Small Axe "Lovers Rock"Directed by Steve McQueen Publishing House: Amazon Prime Video Released: 11.27.20 Review by Sherin Nicole | November 24, 2020 at 10:00 AM
/ / / DISCLOSURE / / / “Lovers Rock” was co-written by someone as close to me as a brother, therefore I will not hesitate to shout about Courttia Newland’s brilliance. Now you know.
Basically: Black joy is in the house and it sings!
What do you know about ‘Black joy’? If you’re part of the culture you know it as intimately as your next breath. If you’re not, movies haven’t shown you much of it, maybe you don’t know it’s real. Either way, sit back, light a candle or some good smoke (whatever your inclination) and revel in the joy of “Lovers Rock”.
The second in the Small Axe series, streaming on Amazon Prime, is a bit different. Rather than focusing on a true story, “Lovers Rock” gives us the realness of a time and of a sound. The title comes from a genre of romantic reggae, popular in the 80s, and the story is an abstraction of the music—a night of romance for two youths (Amarah-Jae St. Aubyn, Micheal Ward), while the tunes intensify the feelings.
Co-written by Steve McQueen and Courttia Newland, and directed by McQueen, the film is full of the bittersweetness of life. It takes place at a 1980s house party. Over the course of one night, McQueen & Newland somehow capture every facet of British West Indian life—in that time and beyond: There are the older ladies singing in the kitchen, their voices ready to break glass as they warble in the key of Aunty. There’s the hair floating out of an Uncle’s ears (the very uncle, Dennis Bovell, who produced the song of the night). There are the young women who kiss their teeth when the boys get out of hand (and the boys always get out of hand, but they come through too). And there’s the bike ride that feels like falling in the best way.
The production details are equally alive: the lighter hardwood where the rug was, the shit talking, the skin made glossy from sweat, the condensation on the walls. And the way we all sing in one voice when the DJ plays that one song. “Silly Games” is that record. When the music drops out and everyone on the dancefloor sings it—with their eyes closed and their bodies swaying—it’s church.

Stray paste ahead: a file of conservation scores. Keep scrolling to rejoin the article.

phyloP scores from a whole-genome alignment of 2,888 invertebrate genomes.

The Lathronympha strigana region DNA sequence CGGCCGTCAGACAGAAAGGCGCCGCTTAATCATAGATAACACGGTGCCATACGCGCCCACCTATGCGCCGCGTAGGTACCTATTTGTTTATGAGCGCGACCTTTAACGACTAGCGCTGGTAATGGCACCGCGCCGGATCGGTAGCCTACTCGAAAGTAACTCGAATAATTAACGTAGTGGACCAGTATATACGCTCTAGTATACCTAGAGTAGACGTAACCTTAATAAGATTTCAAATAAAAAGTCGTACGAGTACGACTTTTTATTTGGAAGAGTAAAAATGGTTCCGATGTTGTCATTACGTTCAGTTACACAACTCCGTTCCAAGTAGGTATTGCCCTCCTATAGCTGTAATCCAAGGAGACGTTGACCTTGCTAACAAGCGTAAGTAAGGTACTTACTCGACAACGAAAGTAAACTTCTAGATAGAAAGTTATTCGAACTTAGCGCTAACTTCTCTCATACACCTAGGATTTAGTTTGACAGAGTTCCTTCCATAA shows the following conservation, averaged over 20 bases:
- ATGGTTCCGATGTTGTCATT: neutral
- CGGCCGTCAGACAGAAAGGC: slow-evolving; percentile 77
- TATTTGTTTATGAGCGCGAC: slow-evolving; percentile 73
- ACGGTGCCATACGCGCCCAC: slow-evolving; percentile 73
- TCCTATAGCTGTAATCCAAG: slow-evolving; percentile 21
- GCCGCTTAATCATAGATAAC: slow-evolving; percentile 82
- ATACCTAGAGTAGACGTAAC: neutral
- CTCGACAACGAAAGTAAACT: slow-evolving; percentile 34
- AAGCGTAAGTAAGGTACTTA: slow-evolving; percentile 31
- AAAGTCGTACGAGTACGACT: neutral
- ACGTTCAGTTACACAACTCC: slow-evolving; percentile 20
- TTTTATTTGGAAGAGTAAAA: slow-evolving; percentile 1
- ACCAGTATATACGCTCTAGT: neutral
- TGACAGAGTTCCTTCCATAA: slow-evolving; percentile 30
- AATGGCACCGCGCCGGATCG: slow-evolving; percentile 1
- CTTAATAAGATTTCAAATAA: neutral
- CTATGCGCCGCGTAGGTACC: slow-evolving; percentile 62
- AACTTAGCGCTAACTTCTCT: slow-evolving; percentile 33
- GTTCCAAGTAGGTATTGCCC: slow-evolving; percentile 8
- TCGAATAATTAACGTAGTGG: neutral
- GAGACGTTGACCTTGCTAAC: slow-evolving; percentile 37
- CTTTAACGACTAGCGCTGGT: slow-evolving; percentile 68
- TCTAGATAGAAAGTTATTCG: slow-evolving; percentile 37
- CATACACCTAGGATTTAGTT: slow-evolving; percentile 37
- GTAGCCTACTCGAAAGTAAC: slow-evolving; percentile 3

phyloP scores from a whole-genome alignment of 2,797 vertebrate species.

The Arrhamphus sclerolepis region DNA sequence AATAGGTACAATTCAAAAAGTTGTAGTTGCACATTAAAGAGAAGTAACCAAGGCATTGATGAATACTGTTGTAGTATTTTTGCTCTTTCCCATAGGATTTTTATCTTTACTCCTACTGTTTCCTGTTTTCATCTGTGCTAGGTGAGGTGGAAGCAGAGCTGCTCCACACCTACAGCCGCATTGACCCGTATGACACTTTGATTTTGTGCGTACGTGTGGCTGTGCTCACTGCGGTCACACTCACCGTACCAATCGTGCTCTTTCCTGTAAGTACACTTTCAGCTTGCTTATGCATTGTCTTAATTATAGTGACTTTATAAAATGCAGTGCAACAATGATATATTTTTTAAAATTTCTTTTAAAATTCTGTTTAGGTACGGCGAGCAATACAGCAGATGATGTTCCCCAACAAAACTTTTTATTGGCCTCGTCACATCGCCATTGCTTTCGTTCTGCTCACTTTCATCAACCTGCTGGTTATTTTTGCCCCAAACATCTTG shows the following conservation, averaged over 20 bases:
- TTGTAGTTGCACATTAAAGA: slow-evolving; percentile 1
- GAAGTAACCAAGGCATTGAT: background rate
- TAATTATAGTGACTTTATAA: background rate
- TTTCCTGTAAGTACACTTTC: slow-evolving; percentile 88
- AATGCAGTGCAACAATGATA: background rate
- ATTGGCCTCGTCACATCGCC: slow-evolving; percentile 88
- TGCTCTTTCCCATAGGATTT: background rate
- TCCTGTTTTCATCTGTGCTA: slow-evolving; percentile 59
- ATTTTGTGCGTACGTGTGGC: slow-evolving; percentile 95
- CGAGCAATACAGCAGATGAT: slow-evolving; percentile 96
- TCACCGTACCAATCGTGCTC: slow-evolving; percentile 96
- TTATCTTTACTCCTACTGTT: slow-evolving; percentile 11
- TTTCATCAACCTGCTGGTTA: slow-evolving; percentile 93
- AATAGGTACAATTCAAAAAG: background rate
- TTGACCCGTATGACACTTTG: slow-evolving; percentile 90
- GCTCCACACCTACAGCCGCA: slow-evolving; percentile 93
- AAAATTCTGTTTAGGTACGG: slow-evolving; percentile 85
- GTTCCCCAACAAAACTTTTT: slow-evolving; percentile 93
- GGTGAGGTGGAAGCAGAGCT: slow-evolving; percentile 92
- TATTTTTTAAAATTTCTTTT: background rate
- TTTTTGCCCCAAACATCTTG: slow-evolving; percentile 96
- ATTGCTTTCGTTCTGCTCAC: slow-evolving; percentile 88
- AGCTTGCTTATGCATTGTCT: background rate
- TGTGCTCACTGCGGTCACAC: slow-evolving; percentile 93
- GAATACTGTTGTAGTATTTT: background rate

It is impossible not to get sucked into it all. This is the slice-of-Black-life we’ve been waiting for. It’s not about trauma or racism or betrayal; although those things are present they are the seasoning, not the dish. It’s easy to see why Martha (Aubyn) and Franklin (Ward) fall in love but how it happens is the fun of it all.
“Lovers Rock” sings. It is a love song dedicated to life lived in the fullness of a moment, sung with swaying hips and pulses beating loud. Hard times and good times converge in the dim, golden lighting of that house party and the truth about our lovers spills out into the night. This is a film made not to watch but to feel.
I have it on good authority the floorboards on set were not ready for the celebration of “Lovers Rock”—neither are we but we need this food for our souls, especially during yet another lockdown. On one side, McQueen, Newland, and all the creatives behind “Lovers Rock” seem almost cruel for making us miss hotbox parties, where the walls sweat and we trade our chill for pure emotive movement. On the other side, we should raise our glasses to them for transporting us into this exaltation and for giving us hope we’ll be back there again—‘soon come.’
In the End: Push the furniture to the walls, roll back the rug, and let’s dance with our whole selves—this is Black joy. Feel it.